Overall, ankle arthroscopies are beneficial in reducing ankle pain and improving the overall function and movement of the ankle joint. An ankle arthroscopy can both diagnose and treat a number of conditions. Some of these conditions include the following:
- Arthritis of the ankle
- Anterior ankle impingement
- Posterior ankle impingement
- Bone spurs
- Ankle fusion
- Loose bone fragments and/or cartilage
- Cartilage defects and cartilage injuries
- Fracture repair
- Damaged tendons or ligaments
- Athlete’s ankle
- Ankle sprain
- Ankle instability
The number and types of conditions that ankle arthroscopies treat are constantly growing and evolving. In addition to the aforementioned conditions, an arthroscopy procedure can also treat unexplained ankle symptoms. Because it uses a microscopic camera, orthopedic surgeons are able to get an up close and personal look at what exactly is going on within a patient’s ankle. So even without a formal diagnosis beforehand, an ankle arthroscopy may help in determining the problem and subsequently treating it.
How Long After Ankle Arthroscopy Can I Drive?
When a patient is able to drive again following arthroscopic ankle surgery depends on their individual circumstances and the recommendations of their orthopedic surgeon. Most ankle arthroscopy patients are cleared to drive whenever they can comfortably bear weight without limitation and are no longer taking prescription pain medications.
Is Arthroscopic Ankle Surgery a Major Surgery?
Arthroscopic surgery would not typically be classified as a “major” surgery due to its non-intrusive nature and the fact that it does not involve any major organs. Because the procedure is significantly less invasive than a general surgical procedure, it results in less scarring, quicker healing and rehabilitation, and a reduced risk of infection, among many other benefits. However, while arthroscopic ankle surgery is minimally invasive, it is still a surgery at the end of the day, and with surgery comes the risk for certain complications. A small surgery such as ankle arthroscopy reduces the chance of infection and many other complications, but cannot eliminate them completely. Some possible risks associated with this surgery may include the following:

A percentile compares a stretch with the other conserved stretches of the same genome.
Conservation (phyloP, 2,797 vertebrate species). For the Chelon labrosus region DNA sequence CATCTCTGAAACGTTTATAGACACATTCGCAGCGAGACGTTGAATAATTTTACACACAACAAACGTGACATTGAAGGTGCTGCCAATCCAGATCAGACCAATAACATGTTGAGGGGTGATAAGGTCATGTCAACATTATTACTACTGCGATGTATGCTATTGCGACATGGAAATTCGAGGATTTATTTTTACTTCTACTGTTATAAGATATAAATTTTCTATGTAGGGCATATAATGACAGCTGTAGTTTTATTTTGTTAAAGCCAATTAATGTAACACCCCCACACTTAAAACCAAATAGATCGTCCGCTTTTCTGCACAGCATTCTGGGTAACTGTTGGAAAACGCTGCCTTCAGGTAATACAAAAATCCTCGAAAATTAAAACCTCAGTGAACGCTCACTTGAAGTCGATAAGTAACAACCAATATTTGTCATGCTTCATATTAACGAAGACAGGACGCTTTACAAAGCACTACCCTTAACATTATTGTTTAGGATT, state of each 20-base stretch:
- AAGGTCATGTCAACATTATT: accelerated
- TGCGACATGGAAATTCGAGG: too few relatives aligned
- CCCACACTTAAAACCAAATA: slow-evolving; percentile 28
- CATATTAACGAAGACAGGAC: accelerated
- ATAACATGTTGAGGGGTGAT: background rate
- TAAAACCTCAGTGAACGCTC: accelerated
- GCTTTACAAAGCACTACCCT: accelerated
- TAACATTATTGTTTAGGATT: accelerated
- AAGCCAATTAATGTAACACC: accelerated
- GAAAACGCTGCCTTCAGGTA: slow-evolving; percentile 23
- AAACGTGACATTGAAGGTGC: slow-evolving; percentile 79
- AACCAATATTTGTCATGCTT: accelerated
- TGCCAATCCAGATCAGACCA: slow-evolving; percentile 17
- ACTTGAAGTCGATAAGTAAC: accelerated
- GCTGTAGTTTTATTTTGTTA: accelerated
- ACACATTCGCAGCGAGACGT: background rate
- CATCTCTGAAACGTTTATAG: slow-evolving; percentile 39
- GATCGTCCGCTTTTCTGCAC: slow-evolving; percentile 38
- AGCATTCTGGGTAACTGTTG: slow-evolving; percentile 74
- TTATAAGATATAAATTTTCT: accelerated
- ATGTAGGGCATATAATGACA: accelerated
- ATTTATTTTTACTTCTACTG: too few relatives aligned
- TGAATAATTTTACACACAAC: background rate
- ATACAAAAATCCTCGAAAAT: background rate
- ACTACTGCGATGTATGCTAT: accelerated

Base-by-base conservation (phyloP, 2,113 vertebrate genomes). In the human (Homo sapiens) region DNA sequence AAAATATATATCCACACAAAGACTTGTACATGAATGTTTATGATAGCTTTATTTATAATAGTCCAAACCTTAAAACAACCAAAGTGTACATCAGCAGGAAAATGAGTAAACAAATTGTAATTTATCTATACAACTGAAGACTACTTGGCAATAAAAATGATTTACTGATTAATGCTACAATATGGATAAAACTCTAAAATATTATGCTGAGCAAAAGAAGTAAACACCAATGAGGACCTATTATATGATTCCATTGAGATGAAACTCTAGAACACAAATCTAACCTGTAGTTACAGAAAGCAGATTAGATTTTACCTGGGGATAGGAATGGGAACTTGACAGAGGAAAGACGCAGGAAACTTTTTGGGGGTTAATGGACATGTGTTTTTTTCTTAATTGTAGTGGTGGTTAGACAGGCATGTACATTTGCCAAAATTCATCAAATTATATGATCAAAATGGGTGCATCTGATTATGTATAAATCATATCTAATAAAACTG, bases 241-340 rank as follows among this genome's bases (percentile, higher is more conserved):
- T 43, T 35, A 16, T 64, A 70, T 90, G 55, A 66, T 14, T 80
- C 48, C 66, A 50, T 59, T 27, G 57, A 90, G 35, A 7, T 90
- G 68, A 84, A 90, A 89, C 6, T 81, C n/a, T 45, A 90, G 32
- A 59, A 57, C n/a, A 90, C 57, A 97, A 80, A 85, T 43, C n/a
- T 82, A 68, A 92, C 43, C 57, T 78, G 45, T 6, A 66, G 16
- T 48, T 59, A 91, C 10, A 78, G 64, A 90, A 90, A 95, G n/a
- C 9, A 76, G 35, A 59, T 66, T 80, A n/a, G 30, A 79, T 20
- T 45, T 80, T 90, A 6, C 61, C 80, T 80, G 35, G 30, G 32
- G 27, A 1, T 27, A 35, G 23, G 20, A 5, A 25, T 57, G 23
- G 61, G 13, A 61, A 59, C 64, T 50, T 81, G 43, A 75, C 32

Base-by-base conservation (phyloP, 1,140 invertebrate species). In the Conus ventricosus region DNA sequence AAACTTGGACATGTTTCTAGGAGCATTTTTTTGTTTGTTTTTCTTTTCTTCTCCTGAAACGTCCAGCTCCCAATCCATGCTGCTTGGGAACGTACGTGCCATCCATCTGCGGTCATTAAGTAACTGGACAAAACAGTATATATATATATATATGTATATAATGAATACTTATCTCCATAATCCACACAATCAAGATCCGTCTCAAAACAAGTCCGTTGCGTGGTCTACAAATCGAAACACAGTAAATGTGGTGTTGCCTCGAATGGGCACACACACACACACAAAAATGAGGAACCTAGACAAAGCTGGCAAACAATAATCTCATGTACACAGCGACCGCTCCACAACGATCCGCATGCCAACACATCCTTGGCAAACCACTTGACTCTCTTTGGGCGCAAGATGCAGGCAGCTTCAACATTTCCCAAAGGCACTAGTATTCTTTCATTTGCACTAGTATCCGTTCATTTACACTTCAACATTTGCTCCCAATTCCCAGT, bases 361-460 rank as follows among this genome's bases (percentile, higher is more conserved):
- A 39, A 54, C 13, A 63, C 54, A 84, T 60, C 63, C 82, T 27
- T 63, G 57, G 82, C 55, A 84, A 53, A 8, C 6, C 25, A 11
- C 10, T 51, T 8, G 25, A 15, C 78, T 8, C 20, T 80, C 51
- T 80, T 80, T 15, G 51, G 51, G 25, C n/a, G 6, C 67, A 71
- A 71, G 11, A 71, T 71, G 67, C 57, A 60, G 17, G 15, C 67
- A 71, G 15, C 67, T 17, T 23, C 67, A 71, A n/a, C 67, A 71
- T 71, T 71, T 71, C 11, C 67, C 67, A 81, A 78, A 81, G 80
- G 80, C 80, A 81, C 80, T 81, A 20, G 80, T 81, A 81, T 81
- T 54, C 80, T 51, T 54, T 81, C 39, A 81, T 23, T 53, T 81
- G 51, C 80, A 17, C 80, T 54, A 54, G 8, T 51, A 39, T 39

- Problems with anesthesia
- Damage to nerves and/or blood vessels
- Blood clots
Though certain risks are always present with any surgery, the benefits of an arthroscopic ankle surgery tend to outweigh the risks. In fact, 70 to 90 percent of those who’ve received this surgery for common ankle problems achieve good to even excellent results.
Ankle Arthroscopy in Dallas and Frisco, TX
If you are experiencing ankle pain, a Dallas or Frisco ankle arthroscopy surgery might be a good option to help diagnose and treat your pain. It is a great non-invasive option compared to ankle replacements and other more serious surgeries. Our board-certified, fellowship-trained orthopedic surgeons of SPORT Orthopedics + Physical Therapy are experts in ankle arthroscopy procedures. When you visit SPORT, you can be confident in the fact that you will be back on your feet in no time. To schedule an appointment, call (469) 200-2832 or fill out our online intake form today.